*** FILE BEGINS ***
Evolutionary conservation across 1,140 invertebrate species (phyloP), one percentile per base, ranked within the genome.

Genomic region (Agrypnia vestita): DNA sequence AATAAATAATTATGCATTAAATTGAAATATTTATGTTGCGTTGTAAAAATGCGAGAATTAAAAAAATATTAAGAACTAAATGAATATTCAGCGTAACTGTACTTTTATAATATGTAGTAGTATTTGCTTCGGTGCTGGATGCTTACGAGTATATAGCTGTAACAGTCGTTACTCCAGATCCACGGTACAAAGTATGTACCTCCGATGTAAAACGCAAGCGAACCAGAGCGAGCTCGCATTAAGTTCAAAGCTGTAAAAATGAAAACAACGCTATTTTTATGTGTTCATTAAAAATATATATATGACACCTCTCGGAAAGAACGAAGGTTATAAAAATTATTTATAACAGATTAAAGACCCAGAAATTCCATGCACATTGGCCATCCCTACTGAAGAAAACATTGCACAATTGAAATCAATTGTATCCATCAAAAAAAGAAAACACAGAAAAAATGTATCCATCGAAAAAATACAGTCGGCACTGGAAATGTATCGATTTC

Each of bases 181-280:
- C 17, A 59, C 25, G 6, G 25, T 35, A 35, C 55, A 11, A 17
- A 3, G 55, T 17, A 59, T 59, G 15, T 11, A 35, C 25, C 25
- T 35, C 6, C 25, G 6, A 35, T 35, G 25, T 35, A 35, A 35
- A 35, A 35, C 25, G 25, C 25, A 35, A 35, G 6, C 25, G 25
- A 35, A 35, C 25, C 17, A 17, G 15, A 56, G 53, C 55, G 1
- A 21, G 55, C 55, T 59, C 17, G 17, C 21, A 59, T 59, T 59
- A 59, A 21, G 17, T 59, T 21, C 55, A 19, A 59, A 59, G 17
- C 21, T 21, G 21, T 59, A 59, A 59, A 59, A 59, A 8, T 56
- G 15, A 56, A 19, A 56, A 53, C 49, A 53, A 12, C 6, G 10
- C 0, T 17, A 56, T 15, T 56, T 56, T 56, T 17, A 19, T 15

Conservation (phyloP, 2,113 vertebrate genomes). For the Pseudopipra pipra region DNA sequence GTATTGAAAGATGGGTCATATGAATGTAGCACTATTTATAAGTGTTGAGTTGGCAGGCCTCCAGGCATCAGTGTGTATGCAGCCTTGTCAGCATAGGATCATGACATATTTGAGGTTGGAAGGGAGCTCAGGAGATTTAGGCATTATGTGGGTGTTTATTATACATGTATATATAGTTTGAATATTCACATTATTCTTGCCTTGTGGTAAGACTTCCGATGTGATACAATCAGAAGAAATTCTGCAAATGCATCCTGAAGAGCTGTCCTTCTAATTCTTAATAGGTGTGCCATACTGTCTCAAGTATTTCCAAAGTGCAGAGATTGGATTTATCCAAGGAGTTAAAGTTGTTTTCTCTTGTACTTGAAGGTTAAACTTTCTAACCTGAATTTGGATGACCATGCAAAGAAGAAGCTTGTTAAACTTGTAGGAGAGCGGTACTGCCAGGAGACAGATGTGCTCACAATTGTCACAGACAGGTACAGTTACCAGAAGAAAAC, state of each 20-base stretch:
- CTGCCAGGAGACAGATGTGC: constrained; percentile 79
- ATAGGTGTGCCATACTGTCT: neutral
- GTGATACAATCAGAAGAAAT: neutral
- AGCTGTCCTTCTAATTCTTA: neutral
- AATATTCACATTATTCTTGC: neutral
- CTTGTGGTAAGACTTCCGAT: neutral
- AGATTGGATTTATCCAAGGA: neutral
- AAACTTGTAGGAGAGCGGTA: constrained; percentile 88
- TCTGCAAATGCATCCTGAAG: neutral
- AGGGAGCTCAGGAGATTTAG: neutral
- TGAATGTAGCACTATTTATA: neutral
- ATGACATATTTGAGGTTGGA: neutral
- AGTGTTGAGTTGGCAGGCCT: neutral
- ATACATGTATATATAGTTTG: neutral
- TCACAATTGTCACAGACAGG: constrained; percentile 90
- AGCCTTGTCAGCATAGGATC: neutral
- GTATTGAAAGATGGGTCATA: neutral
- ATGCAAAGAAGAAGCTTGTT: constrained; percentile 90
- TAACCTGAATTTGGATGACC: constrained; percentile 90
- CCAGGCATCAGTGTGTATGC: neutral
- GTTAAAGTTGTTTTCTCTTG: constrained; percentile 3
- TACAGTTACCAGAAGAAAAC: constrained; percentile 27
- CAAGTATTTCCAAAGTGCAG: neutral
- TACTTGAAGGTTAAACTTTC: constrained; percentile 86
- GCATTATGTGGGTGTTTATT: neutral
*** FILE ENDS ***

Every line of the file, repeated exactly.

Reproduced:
Evolutionary conservation across 1,140 invertebrate species (phyloP), one percentile per base, ranked within the genome.

Genomic region (Agrypnia vestita): DNA sequence AATAAATAATTATGCATTAAATTGAAATATTTATGTTGCGTTGTAAAAATGCGAGAATTAAAAAAATATTAAGAACTAAATGAATATTCAGCGTAACTGTACTTTTATAATATGTAGTAGTATTTGCTTCGGTGCTGGATGCTTACGAGTATATAGCTGTAACAGTCGTTACTCCAGATCCACGGTACAAAGTATGTACCTCCGATGTAAAACGCAAGCGAACCAGAGCGAGCTCGCATTAAGTTCAAAGCTGTAAAAATGAAAACAACGCTATTTTTATGTGTTCATTAAAAATATATATATGACACCTCTCGGAAAGAACGAAGGTTATAAAAATTATTTATAACAGATTAAAGACCCAGAAATTCCATGCACATTGGCCATCCCTACTGAAGAAAACATTGCACAATTGAAATCAATTGTATCCATCAAAAAAAGAAAACACAGAAAAAATGTATCCATCGAAAAAATACAGTCGGCACTGGAAATGTATCGATTTC

Each of bases 181-280:
- C 17, A 59, C 25, G 6, G 25, T 35, A 35, C 55, A 11, A 17
- A 3, G 55, T 17, A 59, T 59, G 15, T 11, A 35, C 25, C 25
- T 35, C 6, C 25, G 6, A 35, T 35, G 25, T 35, A 35, A 35
- A 35, A 35, C 25, G 25, C 25, A 35, A 35, G 6, C 25, G 25
- A 35, A 35, C 25, C 17, A 17, G 15, A 56, G 53, C 55, G 1
- A 21, G 55, C 55, T 59, C 17, G 17, C 21, A 59, T 59, T 59
- A 59, A 21, G 17, T 59, T 21, C 55, A 19, A 59, A 59, G 17
- C 21, T 21, G 21, T 59, A 59, A 59, A 59, A 59, A 8, T 56
- G 15, A 56, A 19, A 56, A 53, C 49, A 53, A 12, C 6, G 10
- C 0, T 17, A 56, T 15, T 56, T 56, T 56, T 17, A 19, T 15

Conservation (phyloP, 2,113 vertebrate genomes). For the Pseudopipra pipra region DNA sequence GTATTGAAAGATGGGTCATATGAATGTAGCACTATTTATAAGTGTTGAGTTGGCAGGCCTCCAGGCATCAGTGTGTATGCAGCCTTGTCAGCATAGGATCATGACATATTTGAGGTTGGAAGGGAGCTCAGGAGATTTAGGCATTATGTGGGTGTTTATTATACATGTATATATAGTTTGAATATTCACATTATTCTTGCCTTGTGGTAAGACTTCCGATGTGATACAATCAGAAGAAATTCTGCAAATGCATCCTGAAGAGCTGTCCTTCTAATTCTTAATAGGTGTGCCATACTGTCTCAAGTATTTCCAAAGTGCAGAGATTGGATTTATCCAAGGAGTTAAAGTTGTTTTCTCTTGTACTTGAAGGTTAAACTTTCTAACCTGAATTTGGATGACCATGCAAAGAAGAAGCTTGTTAAACTTGTAGGAGAGCGGTACTGCCAGGAGACAGATGTGCTCACAATTGTCACAGACAGGTACAGTTACCAGAAGAAAAC, state of each 20-base stretch:
- CTGCCAGGAGACAGATGTGC: constrained; percentile 79
- ATAGGTGTGCCATACTGTCT: neutral
- GTGATACAATCAGAAGAAAT: neutral
- AGCTGTCCTTCTAATTCTTA: neutral
- AATATTCACATTATTCTTGC: neutral
- CTTGTGGTAAGACTTCCGAT: neutral
- AGATTGGATTTATCCAAGGA: neutral
- AAACTTGTAGGAGAGCGGTA: constrained; percentile 88
- TCTGCAAATGCATCCTGAAG: neutral
- AGGGAGCTCAGGAGATTTAG: neutral
- TGAATGTAGCACTATTTATA: neutral
- ATGACATATTTGAGGTTGGA: neutral
- AGTGTTGAGTTGGCAGGCCT: neutral
- ATACATGTATATATAGTTTG: neutral
- TCACAATTGTCACAGACAGG: constrained; percentile 90
- AGCCTTGTCAGCATAGGATC: neutral
- GTATTGAAAGATGGGTCATA: neutral
- ATGCAAAGAAGAAGCTTGTT: constrained; percentile 90
- TAACCTGAATTTGGATGACC: constrained; percentile 90
- CCAGGCATCAGTGTGTATGC: neutral
- GTTAAAGTTGTTTTCTCTTG: constrained; percentile 3
- TACAGTTACCAGAAGAAAAC: constrained; percentile 27
- CAAGTATTTCCAAAGTGCAG: neutral
- TACTTGAAGGTTAAACTTTC: constrained; percentile 86
- GCATTATGTGGGTGTTTATT: neutral